China’s plan to restrict or slow down mainland initial public offerings (IPO) is worrying the country’s bankers and lawyers who warn that instead of boosting the secondary market, as intended, the move could further weigh on an already frail economy.
The China Securities Regulatory Commission (CSRC) announced on Sunday it would start a phased restriction on IPOs, to promote “dynamic equilibrium” between investment and financing. It didn’t say how long the curbs will last.
“Slowing the pace of IPOs will have little impact on the equity markets but will further dampen access to capital for the private sector at a time when the economy sorely needs a boost,” Orient Capital Research managing director Andrew Collier warned.
The surprise move, announced as part of a slew of measures to bolster the stock market and investor sentiment, threatens to fade out one of the few bright spots in the Chinese financial sector this year.
Chinese firms have launched $39.7 billion worth of IPOs so far this year, according to Dealogic data. While the figure was down from $68.2 billion at the same time last year, it was three times the $13.1-billion raised in the United States.
The fundraising came as domestic IPO-aspirants chose home bourses over offshore stock exchanges, amid geopolitical tensions and tightened regulatory curbs.
And at least another 650 companies are currently waiting to list on the Shanghai and Shenzhen bourses, exchange data shows.
“I think many IPO candidates would give up their IPO plans,” a Shanghai-based investment banker said.
“It’s going back to the old, myopic model of controlling IPOs to lift stock prices.”
China’s decision to slow IPOs comes as bond markets are difficult and expensive to tap for Chinese private companies due to the spillover effect of a deepening property sector debt crisis.
This, coupled with diminishing appetite for China investments by private equity firms, will leave fewer avenues for companies to tap for growth capital and will weigh on their near-term business plans, bankers and analysts said.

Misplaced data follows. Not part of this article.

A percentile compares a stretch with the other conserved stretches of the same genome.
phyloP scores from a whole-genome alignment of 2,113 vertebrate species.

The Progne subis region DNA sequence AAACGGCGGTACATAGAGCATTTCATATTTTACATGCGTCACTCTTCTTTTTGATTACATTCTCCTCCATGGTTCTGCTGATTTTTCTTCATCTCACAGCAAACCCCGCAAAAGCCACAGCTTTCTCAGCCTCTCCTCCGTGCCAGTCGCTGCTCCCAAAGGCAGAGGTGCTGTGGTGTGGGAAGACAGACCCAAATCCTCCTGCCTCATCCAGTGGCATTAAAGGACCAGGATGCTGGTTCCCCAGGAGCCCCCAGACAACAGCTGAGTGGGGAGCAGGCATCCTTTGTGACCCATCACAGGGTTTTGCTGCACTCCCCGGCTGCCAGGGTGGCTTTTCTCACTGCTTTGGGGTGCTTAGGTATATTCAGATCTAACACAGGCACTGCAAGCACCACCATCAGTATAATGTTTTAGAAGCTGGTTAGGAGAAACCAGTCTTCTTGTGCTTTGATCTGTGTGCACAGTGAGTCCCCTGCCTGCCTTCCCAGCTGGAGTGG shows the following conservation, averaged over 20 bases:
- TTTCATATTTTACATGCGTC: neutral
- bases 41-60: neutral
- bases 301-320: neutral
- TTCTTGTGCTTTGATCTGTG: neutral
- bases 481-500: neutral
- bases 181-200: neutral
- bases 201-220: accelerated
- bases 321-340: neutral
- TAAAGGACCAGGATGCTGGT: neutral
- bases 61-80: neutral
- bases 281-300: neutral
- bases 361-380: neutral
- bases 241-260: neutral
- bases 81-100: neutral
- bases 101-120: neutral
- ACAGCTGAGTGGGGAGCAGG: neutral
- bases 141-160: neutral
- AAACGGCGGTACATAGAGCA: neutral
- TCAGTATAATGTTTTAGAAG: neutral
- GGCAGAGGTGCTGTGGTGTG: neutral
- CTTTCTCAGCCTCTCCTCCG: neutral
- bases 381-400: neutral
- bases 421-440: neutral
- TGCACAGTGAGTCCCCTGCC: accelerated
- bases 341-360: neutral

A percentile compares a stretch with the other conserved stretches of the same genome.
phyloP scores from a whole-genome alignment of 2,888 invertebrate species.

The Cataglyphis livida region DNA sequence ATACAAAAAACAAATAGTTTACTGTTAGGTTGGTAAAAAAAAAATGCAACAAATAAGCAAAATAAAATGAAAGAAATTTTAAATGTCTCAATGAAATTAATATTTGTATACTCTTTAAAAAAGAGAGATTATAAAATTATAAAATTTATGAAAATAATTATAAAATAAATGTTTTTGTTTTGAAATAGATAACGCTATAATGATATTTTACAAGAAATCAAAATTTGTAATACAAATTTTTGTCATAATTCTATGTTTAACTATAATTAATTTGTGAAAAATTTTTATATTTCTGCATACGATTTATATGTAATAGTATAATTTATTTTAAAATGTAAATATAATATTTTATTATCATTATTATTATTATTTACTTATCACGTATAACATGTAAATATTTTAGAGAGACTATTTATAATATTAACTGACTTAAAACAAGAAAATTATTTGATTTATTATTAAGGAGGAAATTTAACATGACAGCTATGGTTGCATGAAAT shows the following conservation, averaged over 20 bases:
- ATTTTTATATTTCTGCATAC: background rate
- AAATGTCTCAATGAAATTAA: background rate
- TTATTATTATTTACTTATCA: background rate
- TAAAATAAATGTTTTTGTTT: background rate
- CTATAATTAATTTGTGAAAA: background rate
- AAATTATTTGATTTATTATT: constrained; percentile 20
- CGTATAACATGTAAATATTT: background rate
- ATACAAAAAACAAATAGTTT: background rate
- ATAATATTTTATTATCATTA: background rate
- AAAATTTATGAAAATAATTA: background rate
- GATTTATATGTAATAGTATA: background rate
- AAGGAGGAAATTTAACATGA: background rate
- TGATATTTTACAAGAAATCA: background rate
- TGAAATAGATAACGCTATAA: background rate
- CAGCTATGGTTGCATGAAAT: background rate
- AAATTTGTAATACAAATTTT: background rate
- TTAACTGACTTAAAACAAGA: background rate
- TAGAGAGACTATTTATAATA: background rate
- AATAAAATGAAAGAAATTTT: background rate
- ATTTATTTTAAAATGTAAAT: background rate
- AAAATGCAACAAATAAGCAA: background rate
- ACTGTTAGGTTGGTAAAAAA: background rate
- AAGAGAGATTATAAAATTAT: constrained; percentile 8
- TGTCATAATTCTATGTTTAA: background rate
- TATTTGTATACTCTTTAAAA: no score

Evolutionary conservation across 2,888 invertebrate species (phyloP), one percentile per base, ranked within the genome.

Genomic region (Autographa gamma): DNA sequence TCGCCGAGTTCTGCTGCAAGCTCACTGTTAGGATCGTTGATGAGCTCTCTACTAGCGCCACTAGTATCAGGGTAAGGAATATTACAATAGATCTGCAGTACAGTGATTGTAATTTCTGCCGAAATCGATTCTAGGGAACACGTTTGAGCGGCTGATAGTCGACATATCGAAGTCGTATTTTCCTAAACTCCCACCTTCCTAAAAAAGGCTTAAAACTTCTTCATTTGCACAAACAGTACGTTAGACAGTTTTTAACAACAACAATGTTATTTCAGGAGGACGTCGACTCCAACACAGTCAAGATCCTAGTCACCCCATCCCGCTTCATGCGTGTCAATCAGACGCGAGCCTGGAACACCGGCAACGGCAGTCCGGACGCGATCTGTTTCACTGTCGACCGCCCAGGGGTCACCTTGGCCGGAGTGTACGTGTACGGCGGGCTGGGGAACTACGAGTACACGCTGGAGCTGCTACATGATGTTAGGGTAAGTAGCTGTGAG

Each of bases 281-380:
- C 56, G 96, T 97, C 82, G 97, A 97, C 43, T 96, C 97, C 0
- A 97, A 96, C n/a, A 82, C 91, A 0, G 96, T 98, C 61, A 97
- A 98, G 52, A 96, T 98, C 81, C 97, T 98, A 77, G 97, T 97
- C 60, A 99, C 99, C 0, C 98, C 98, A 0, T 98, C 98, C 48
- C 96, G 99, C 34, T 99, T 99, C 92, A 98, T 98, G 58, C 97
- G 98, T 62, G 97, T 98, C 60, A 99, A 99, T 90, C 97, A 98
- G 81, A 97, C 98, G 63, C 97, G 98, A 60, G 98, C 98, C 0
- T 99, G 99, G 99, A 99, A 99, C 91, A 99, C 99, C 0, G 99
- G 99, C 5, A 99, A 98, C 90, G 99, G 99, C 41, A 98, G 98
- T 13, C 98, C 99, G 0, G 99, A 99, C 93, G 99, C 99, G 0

Companies in the pipeline for a market debut on the mainland include robot maker JAKA Robotics Co, semiconductor firm Shenzhen Chipsbank Technologies Co and Swiss agrichemicals and seeds group Syngenta, which is eyeing a $9 billion IPO this year.
With China tightening scrutiny of companies eyeing offshore IPOs, Hong Kong grappling with a liquidity shortage, and Sino-US tensions clouding New York listing hopes, the latest move will leave Chinese firms with very few equity fundraising options.
Bankers, who now expect tougher IPO vetting and a lengthier registration process, say Beijing’s move goes against the fundraising reforms introduced earlier this year.
The country sought to remove government intervention and introduce a US-style registration-based IPO mechanism, among other things, in February, as it sought to revive a Covid-ravaged economy.
The move to slow down IPOs “shows China’s registration-based IPO system is not genuine,” the Shanghai-based banker said.
Even before the latest decision, bankers and lawyers were already grappling with tougher-than-normal queries from stock exchanges over companies’ fundraising plans and refinancing projects.
“Fundraising via equity is a good thing, better for many companies as they can’t raise debt, so what purpose does this serve?” Fraser Howie, author of several books on China’s financial system, said.
“These tweaks address symptoms such as the weak stock market, but do nothing to sort the problem, which is the economy.”
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